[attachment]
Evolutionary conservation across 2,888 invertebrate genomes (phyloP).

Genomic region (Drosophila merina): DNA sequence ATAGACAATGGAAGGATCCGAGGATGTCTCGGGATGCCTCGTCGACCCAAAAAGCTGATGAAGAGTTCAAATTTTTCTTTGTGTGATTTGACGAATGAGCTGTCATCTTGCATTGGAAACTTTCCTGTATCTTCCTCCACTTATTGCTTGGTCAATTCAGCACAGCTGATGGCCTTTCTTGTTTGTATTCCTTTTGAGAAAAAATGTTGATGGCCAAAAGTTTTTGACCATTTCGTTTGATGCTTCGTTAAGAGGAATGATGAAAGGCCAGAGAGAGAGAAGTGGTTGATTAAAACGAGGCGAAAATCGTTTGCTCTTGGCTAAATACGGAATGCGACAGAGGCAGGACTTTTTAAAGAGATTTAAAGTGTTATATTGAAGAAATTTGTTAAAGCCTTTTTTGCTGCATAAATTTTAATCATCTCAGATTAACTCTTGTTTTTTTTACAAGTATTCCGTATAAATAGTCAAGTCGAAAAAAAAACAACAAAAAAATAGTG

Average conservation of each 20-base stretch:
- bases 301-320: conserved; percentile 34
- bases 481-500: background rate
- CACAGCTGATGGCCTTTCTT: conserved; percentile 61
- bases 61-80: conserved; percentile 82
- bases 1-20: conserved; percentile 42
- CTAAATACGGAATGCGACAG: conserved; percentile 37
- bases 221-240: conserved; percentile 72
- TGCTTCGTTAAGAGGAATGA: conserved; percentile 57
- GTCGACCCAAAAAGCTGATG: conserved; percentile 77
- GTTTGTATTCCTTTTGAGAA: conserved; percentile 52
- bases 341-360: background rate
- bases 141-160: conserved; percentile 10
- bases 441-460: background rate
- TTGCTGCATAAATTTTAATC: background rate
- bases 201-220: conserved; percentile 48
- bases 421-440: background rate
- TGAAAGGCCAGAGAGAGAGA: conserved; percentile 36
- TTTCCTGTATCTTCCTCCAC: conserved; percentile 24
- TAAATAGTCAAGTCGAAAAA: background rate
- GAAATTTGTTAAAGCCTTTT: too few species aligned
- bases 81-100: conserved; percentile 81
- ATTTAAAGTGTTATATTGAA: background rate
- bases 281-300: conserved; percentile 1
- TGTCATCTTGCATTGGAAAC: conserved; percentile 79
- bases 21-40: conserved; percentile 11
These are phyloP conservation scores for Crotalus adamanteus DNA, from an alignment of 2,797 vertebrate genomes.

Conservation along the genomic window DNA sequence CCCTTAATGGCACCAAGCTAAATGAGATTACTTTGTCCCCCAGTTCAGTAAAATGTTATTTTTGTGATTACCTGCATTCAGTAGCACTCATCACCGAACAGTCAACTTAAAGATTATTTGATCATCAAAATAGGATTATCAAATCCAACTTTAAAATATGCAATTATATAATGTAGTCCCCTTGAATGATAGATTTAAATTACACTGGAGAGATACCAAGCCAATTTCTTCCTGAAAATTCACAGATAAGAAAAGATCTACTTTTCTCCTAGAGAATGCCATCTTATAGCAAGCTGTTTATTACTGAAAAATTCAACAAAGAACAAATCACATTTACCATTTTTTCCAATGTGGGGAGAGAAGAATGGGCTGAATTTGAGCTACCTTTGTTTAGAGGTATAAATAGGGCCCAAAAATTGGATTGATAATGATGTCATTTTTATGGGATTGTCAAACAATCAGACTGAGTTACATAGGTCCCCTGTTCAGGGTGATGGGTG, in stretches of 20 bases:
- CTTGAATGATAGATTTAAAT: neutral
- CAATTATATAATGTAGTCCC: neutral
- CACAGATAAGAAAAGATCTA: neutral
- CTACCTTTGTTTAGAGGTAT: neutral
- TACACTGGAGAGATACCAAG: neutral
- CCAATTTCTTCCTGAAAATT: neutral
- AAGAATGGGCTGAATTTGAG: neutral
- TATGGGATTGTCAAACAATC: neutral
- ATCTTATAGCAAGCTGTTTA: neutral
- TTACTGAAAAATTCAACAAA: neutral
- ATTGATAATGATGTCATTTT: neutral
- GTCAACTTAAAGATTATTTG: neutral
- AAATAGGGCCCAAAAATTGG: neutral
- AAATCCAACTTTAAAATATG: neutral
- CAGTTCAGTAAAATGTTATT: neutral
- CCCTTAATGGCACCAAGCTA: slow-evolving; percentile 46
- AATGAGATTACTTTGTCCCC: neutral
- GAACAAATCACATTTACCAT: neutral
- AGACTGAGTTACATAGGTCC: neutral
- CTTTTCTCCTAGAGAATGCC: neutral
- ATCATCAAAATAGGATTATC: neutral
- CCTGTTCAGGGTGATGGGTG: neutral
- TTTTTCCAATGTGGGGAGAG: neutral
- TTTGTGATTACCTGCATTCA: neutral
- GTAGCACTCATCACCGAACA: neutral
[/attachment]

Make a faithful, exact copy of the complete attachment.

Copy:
Evolutionary conservation across 2,888 invertebrate genomes (phyloP).

Genomic region (Drosophila merina): DNA sequence ATAGACAATGGAAGGATCCGAGGATGTCTCGGGATGCCTCGTCGACCCAAAAAGCTGATGAAGAGTTCAAATTTTTCTTTGTGTGATTTGACGAATGAGCTGTCATCTTGCATTGGAAACTTTCCTGTATCTTCCTCCACTTATTGCTTGGTCAATTCAGCACAGCTGATGGCCTTTCTTGTTTGTATTCCTTTTGAGAAAAAATGTTGATGGCCAAAAGTTTTTGACCATTTCGTTTGATGCTTCGTTAAGAGGAATGATGAAAGGCCAGAGAGAGAGAAGTGGTTGATTAAAACGAGGCGAAAATCGTTTGCTCTTGGCTAAATACGGAATGCGACAGAGGCAGGACTTTTTAAAGAGATTTAAAGTGTTATATTGAAGAAATTTGTTAAAGCCTTTTTTGCTGCATAAATTTTAATCATCTCAGATTAACTCTTGTTTTTTTTACAAGTATTCCGTATAAATAGTCAAGTCGAAAAAAAAACAACAAAAAAATAGTG

Average conservation of each 20-base stretch:
- bases 301-320: conserved; percentile 34
- bases 481-500: background rate
- CACAGCTGATGGCCTTTCTT: conserved; percentile 61
- bases 61-80: conserved; percentile 82
- bases 1-20: conserved; percentile 42
- CTAAATACGGAATGCGACAG: conserved; percentile 37
- bases 221-240: conserved; percentile 72
- TGCTTCGTTAAGAGGAATGA: conserved; percentile 57
- GTCGACCCAAAAAGCTGATG: conserved; percentile 77
- GTTTGTATTCCTTTTGAGAA: conserved; percentile 52
- bases 341-360: background rate
- bases 141-160: conserved; percentile 10
- bases 441-460: background rate
- TTGCTGCATAAATTTTAATC: background rate
- bases 201-220: conserved; percentile 48
- bases 421-440: background rate
- TGAAAGGCCAGAGAGAGAGA: conserved; percentile 36
- TTTCCTGTATCTTCCTCCAC: conserved; percentile 24
- TAAATAGTCAAGTCGAAAAA: background rate
- GAAATTTGTTAAAGCCTTTT: too few species aligned
- bases 81-100: conserved; percentile 81
- ATTTAAAGTGTTATATTGAA: background rate
- bases 281-300: conserved; percentile 1
- TGTCATCTTGCATTGGAAAC: conserved; percentile 79
- bases 21-40: conserved; percentile 11
These are phyloP conservation scores for Crotalus adamanteus DNA, from an alignment of 2,797 vertebrate genomes.

Conservation along the genomic window DNA sequence CCCTTAATGGCACCAAGCTAAATGAGATTACTTTGTCCCCCAGTTCAGTAAAATGTTATTTTTGTGATTACCTGCATTCAGTAGCACTCATCACCGAACAGTCAACTTAAAGATTATTTGATCATCAAAATAGGATTATCAAATCCAACTTTAAAATATGCAATTATATAATGTAGTCCCCTTGAATGATAGATTTAAATTACACTGGAGAGATACCAAGCCAATTTCTTCCTGAAAATTCACAGATAAGAAAAGATCTACTTTTCTCCTAGAGAATGCCATCTTATAGCAAGCTGTTTATTACTGAAAAATTCAACAAAGAACAAATCACATTTACCATTTTTTCCAATGTGGGGAGAGAAGAATGGGCTGAATTTGAGCTACCTTTGTTTAGAGGTATAAATAGGGCCCAAAAATTGGATTGATAATGATGTCATTTTTATGGGATTGTCAAACAATCAGACTGAGTTACATAGGTCCCCTGTTCAGGGTGATGGGTG, in stretches of 20 bases:
- CTTGAATGATAGATTTAAAT: neutral
- CAATTATATAATGTAGTCCC: neutral
- CACAGATAAGAAAAGATCTA: neutral
- CTACCTTTGTTTAGAGGTAT: neutral
- TACACTGGAGAGATACCAAG: neutral
- CCAATTTCTTCCTGAAAATT: neutral
- AAGAATGGGCTGAATTTGAG: neutral
- TATGGGATTGTCAAACAATC: neutral
- ATCTTATAGCAAGCTGTTTA: neutral
- TTACTGAAAAATTCAACAAA: neutral
- ATTGATAATGATGTCATTTT: neutral
- GTCAACTTAAAGATTATTTG: neutral
- AAATAGGGCCCAAAAATTGG: neutral
- AAATCCAACTTTAAAATATG: neutral
- CAGTTCAGTAAAATGTTATT: neutral
- CCCTTAATGGCACCAAGCTA: slow-evolving; percentile 46
- AATGAGATTACTTTGTCCCC: neutral
- GAACAAATCACATTTACCAT: neutral
- AGACTGAGTTACATAGGTCC: neutral
- CTTTTCTCCTAGAGAATGCC: neutral
- ATCATCAAAATAGGATTATC: neutral
- CCTGTTCAGGGTGATGGGTG: neutral
- TTTTTCCAATGTGGGGAGAG: neutral
- TTTGTGATTACCTGCATTCA: neutral
- GTAGCACTCATCACCGAACA: neutral